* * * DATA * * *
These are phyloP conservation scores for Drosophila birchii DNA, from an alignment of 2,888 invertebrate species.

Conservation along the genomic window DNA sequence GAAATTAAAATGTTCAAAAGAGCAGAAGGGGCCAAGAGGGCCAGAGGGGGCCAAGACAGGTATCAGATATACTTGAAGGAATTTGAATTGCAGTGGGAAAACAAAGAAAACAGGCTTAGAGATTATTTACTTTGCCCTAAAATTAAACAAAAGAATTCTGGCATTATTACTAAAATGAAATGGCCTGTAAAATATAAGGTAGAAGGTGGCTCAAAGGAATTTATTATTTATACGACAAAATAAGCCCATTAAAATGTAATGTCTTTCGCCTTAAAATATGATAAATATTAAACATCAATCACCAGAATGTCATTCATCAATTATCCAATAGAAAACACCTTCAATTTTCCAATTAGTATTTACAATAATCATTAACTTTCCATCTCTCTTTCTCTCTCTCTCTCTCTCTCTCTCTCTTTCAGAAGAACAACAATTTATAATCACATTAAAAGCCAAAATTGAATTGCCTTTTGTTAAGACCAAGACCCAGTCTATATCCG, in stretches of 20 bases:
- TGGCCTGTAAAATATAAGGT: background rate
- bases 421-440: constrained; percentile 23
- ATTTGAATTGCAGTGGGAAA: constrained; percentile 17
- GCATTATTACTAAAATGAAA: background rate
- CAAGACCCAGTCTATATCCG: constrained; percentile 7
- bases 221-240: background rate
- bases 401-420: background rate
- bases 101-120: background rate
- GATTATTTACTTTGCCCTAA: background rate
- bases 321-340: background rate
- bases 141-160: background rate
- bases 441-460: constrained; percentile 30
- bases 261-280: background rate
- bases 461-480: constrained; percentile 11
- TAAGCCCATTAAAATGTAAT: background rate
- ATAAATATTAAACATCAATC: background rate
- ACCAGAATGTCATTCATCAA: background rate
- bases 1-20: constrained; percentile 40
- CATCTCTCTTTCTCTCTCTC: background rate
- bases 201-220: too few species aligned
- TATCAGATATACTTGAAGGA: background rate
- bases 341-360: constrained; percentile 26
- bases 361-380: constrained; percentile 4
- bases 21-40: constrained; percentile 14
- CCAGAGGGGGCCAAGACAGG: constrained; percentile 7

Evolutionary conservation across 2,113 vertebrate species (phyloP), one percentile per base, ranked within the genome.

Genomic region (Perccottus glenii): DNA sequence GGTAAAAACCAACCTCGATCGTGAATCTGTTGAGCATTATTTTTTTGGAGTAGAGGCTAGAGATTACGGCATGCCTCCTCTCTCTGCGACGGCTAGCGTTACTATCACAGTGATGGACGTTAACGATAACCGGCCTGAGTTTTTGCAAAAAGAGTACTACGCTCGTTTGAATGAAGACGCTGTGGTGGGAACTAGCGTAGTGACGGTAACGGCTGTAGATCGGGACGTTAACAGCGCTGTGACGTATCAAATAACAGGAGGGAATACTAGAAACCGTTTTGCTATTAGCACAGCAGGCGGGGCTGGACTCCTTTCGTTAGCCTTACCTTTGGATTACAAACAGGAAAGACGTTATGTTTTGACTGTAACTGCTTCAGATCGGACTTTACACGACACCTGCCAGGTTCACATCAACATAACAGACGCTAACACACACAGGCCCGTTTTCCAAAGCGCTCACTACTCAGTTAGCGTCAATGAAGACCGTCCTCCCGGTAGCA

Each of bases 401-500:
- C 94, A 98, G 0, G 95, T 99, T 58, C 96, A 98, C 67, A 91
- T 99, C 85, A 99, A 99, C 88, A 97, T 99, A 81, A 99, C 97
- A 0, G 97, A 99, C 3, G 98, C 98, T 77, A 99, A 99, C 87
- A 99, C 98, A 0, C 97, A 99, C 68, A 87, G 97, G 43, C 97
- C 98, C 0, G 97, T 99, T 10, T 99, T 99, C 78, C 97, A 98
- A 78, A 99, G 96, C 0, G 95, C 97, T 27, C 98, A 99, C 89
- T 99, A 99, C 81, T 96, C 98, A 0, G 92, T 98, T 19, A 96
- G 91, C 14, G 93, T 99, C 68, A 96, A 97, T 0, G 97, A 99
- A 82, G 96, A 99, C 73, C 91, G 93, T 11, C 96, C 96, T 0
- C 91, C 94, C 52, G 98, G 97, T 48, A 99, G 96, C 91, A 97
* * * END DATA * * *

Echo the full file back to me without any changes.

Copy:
These are phyloP conservation scores for Drosophila birchii DNA, from an alignment of 2,888 invertebrate species.

Conservation along the genomic window DNA sequence GAAATTAAAATGTTCAAAAGAGCAGAAGGGGCCAAGAGGGCCAGAGGGGGCCAAGACAGGTATCAGATATACTTGAAGGAATTTGAATTGCAGTGGGAAAACAAAGAAAACAGGCTTAGAGATTATTTACTTTGCCCTAAAATTAAACAAAAGAATTCTGGCATTATTACTAAAATGAAATGGCCTGTAAAATATAAGGTAGAAGGTGGCTCAAAGGAATTTATTATTTATACGACAAAATAAGCCCATTAAAATGTAATGTCTTTCGCCTTAAAATATGATAAATATTAAACATCAATCACCAGAATGTCATTCATCAATTATCCAATAGAAAACACCTTCAATTTTCCAATTAGTATTTACAATAATCATTAACTTTCCATCTCTCTTTCTCTCTCTCTCTCTCTCTCTCTCTCTTTCAGAAGAACAACAATTTATAATCACATTAAAAGCCAAAATTGAATTGCCTTTTGTTAAGACCAAGACCCAGTCTATATCCG, in stretches of 20 bases:
- TGGCCTGTAAAATATAAGGT: background rate
- bases 421-440: constrained; percentile 23
- ATTTGAATTGCAGTGGGAAA: constrained; percentile 17
- GCATTATTACTAAAATGAAA: background rate
- CAAGACCCAGTCTATATCCG: constrained; percentile 7
- bases 221-240: background rate
- bases 401-420: background rate
- bases 101-120: background rate
- GATTATTTACTTTGCCCTAA: background rate
- bases 321-340: background rate
- bases 141-160: background rate
- bases 441-460: constrained; percentile 30
- bases 261-280: background rate
- bases 461-480: constrained; percentile 11
- TAAGCCCATTAAAATGTAAT: background rate
- ATAAATATTAAACATCAATC: background rate
- ACCAGAATGTCATTCATCAA: background rate
- bases 1-20: constrained; percentile 40
- CATCTCTCTTTCTCTCTCTC: background rate
- bases 201-220: too few species aligned
- TATCAGATATACTTGAAGGA: background rate
- bases 341-360: constrained; percentile 26
- bases 361-380: constrained; percentile 4
- bases 21-40: constrained; percentile 14
- CCAGAGGGGGCCAAGACAGG: constrained; percentile 7

Evolutionary conservation across 2,113 vertebrate species (phyloP), one percentile per base, ranked within the genome.

Genomic region (Perccottus glenii): DNA sequence GGTAAAAACCAACCTCGATCGTGAATCTGTTGAGCATTATTTTTTTGGAGTAGAGGCTAGAGATTACGGCATGCCTCCTCTCTCTGCGACGGCTAGCGTTACTATCACAGTGATGGACGTTAACGATAACCGGCCTGAGTTTTTGCAAAAAGAGTACTACGCTCGTTTGAATGAAGACGCTGTGGTGGGAACTAGCGTAGTGACGGTAACGGCTGTAGATCGGGACGTTAACAGCGCTGTGACGTATCAAATAACAGGAGGGAATACTAGAAACCGTTTTGCTATTAGCACAGCAGGCGGGGCTGGACTCCTTTCGTTAGCCTTACCTTTGGATTACAAACAGGAAAGACGTTATGTTTTGACTGTAACTGCTTCAGATCGGACTTTACACGACACCTGCCAGGTTCACATCAACATAACAGACGCTAACACACACAGGCCCGTTTTCCAAAGCGCTCACTACTCAGTTAGCGTCAATGAAGACCGTCCTCCCGGTAGCA

Each of bases 401-500:
- C 94, A 98, G 0, G 95, T 99, T 58, C 96, A 98, C 67, A 91
- T 99, C 85, A 99, A 99, C 88, A 97, T 99, A 81, A 99, C 97
- A 0, G 97, A 99, C 3, G 98, C 98, T 77, A 99, A 99, C 87
- A 99, C 98, A 0, C 97, A 99, C 68, A 87, G 97, G 43, C 97
- C 98, C 0, G 97, T 99, T 10, T 99, T 99, C 78, C 97, A 98
- A 78, A 99, G 96, C 0, G 95, C 97, T 27, C 98, A 99, C 89
- T 99, A 99, C 81, T 96, C 98, A 0, G 92, T 98, T 19, A 96
- G 91, C 14, G 93, T 99, C 68, A 96, A 97, T 0, G 97, A 99
- A 82, G 96, A 99, C 73, C 91, G 93, T 11, C 96, C 96, T 0
- C 91, C 94, C 52, G 98, G 97, T 48, A 99, G 96, C 91, A 97